From Columbus Day to Indigenous Peoples’ Day

According to Braun, it is important to remember and honor indigenous communities every day.

According to Braun, it is important to remember and honor indigenous communities every day.

Angelica Diaz

The second Monday of October has been proclaimed as Indigenous Peoples’ Day by President Joe Biden. Biden is the first U.S. president to recognize the day.

Since 1977, many individuals have reclaimed this day, formally known as Columbus Day. Indigenous people’s day remembers and celebrates survival instead of colonization.

“For generations, federal policies systematically sought to assimilate and displace Native people and eradicate Native cultures,” President Biden wrote in the proclamation. “Today, we recognize Indigenous peoples’ resilience and strength as well as the immeasurable positive impact that they have made on every aspect of American society.”

Native Indigenous communities centered this day to celebrate, teach and reflect culture and history that has been left out of the United States education system.

Sebastian Braun, the director of American Indian studies at Iowa State and world languages and cultures assistant professor, stresses the importance of relearning accurate history by taking a course in American Indian studies.

Braun said to show support for Indigenous communities not just on a single day, but every day. According to Braun, people must acknowledge the harm Indigenous communities went through and the destruction of their homeland and people that colonization brought.

Blair Flammond, vice president of the United Native American Student Association (UNASA) and a senior majoring in nutritional science, asked people to consume a more proper education on Indigenous studies, Christopher Columbus and the harm and colonization he brought to native lands.

“There are plenty of classes offered through the American Indian programs to educate yourself.” Flammond said. “You can also come to some of the Native rallies and protests and stand with Native Americans.”

According to Sydney Schuller sophomore majoring in biology and treasurer of UNASA, news coverage of missing women of color is almost unheard of.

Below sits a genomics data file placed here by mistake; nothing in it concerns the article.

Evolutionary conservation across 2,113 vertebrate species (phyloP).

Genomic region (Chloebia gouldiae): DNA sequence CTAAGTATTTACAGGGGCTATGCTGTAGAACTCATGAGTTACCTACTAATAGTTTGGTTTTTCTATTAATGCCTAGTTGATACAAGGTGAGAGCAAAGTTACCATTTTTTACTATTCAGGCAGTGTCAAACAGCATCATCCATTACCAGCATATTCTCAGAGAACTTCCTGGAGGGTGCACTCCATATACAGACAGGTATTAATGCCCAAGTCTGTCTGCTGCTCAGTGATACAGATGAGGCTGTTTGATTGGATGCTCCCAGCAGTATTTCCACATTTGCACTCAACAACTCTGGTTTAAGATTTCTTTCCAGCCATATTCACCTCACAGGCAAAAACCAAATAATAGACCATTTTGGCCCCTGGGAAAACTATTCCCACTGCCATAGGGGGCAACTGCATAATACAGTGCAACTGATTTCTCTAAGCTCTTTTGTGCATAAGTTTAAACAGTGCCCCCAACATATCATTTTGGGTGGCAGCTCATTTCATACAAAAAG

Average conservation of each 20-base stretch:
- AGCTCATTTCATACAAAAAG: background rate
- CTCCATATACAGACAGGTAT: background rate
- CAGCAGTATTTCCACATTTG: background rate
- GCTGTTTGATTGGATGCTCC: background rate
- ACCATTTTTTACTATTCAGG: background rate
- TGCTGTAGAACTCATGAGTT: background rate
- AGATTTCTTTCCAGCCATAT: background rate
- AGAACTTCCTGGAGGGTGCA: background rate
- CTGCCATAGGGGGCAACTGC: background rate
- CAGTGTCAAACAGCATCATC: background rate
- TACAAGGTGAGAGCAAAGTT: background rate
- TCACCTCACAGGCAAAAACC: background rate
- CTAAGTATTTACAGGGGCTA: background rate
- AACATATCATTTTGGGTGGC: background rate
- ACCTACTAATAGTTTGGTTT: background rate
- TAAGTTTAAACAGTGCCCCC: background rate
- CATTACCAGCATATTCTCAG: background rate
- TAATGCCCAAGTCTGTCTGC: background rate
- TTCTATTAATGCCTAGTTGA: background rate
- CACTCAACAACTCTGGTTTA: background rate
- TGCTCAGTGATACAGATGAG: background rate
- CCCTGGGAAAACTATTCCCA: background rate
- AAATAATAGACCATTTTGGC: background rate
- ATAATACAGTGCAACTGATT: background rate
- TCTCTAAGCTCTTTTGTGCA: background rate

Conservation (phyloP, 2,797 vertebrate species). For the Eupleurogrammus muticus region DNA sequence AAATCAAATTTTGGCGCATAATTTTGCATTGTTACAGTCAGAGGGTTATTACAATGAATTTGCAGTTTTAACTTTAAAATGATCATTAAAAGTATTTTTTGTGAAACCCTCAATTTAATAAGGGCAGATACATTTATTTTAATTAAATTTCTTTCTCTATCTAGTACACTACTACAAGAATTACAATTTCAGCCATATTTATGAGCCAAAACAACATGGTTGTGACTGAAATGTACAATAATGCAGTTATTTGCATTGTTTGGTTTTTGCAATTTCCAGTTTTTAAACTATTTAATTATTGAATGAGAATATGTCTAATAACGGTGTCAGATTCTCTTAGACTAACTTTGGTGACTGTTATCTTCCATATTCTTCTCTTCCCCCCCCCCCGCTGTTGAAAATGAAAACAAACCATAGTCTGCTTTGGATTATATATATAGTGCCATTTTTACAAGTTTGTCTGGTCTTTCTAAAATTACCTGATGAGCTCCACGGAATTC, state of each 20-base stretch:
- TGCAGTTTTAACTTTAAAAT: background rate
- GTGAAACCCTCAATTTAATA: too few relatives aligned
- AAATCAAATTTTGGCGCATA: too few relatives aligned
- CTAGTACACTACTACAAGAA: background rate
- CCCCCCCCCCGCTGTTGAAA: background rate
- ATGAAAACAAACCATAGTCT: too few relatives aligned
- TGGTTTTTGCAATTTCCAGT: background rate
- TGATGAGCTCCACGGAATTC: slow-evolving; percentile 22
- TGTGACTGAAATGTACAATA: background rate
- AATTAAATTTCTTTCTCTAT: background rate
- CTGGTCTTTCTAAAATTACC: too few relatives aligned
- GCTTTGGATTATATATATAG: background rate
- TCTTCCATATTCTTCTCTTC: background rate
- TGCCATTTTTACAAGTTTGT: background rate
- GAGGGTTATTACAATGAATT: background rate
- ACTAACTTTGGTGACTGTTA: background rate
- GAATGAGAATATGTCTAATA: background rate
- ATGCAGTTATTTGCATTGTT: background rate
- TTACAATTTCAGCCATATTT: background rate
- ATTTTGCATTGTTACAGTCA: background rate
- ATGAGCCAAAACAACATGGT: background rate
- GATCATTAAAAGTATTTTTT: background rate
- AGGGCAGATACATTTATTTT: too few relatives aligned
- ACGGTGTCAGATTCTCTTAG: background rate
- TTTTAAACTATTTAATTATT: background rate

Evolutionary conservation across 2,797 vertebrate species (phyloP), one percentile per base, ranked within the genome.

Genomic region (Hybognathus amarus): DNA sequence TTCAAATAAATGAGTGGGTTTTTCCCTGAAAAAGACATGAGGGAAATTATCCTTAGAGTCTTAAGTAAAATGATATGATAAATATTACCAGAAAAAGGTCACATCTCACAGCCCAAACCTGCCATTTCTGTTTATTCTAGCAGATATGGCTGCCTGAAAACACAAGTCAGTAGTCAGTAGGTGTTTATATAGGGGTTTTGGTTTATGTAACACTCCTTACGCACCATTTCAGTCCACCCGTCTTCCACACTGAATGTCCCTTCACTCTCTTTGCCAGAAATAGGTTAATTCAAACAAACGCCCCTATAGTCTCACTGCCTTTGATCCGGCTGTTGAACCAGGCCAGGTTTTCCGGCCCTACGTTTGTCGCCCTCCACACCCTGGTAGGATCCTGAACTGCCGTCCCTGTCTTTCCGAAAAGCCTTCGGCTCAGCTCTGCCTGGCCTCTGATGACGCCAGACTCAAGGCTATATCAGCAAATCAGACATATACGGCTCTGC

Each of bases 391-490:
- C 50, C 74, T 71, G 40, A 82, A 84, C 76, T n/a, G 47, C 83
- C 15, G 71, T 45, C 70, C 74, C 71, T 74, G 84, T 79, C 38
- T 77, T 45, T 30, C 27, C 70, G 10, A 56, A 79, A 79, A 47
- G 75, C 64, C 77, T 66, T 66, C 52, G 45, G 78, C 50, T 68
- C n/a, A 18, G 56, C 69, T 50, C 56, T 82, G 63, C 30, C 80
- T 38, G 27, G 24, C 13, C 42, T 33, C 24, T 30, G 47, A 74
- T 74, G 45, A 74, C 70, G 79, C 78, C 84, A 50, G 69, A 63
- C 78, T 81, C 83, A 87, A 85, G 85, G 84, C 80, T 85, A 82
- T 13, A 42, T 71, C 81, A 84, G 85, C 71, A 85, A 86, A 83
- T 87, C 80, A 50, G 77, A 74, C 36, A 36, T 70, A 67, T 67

Schuller stresses the importance of joint power and making these issues known to people.

“I think there is a gross cultural bias when it comes to law enforcement. If enough people bring awareness to it by protesting or educating, this can be resolved,” Schuller said.

This issue has sparked national attention and debate after Gabby Petito’s case received high police enforcement activity in Wyoming and national media attention in comparison to the hundreds of missing Indigenous people who have not received the same national attention.

“Nearly half of all Native American women have experienced rape, physical violence or stalking by an intimate partner,” the Department of Justice said. “On some reservations, Native American women are murdered at a rate more than ten times the national average.”

While issues in the way Indigenous communities are represented and advocated for are very relevant in light of recent events, such as the Petito case, with the holiday season approaching, Braun encourages individuals to show support not just one single day, but every day and to honor Indigenous communities.

Braun said the history of Thanksgiving is filled with misunderstandings between Indigenous and settler cultures. Thanksgiving is filled with deep-rooted pain and colonization. 

Also for some, Thanksgiving has become the start of holiday shopping.

“In a Native American’s perspective, Thanksgiving is a national day of mourning,” WBUR News said. “Thanksgiving Day is a reminder of the slaughter of millions of Indigenous people and the theft of their lands by outsiders.”

According to the American Psychiatric Association, non-Indigenous communities can be blind to systemic and individual racism. The association said intergenerational trauma can be passed down to generations due to the effects of colonization that Indigenous people experience.

 Instead, the American Psychiatric Association encourages people to make a change and become aware that Indigenous communities are healing and need support. According to them, individuals should approach allyship and use their voices and privilege to amplify Indigenous voices every day.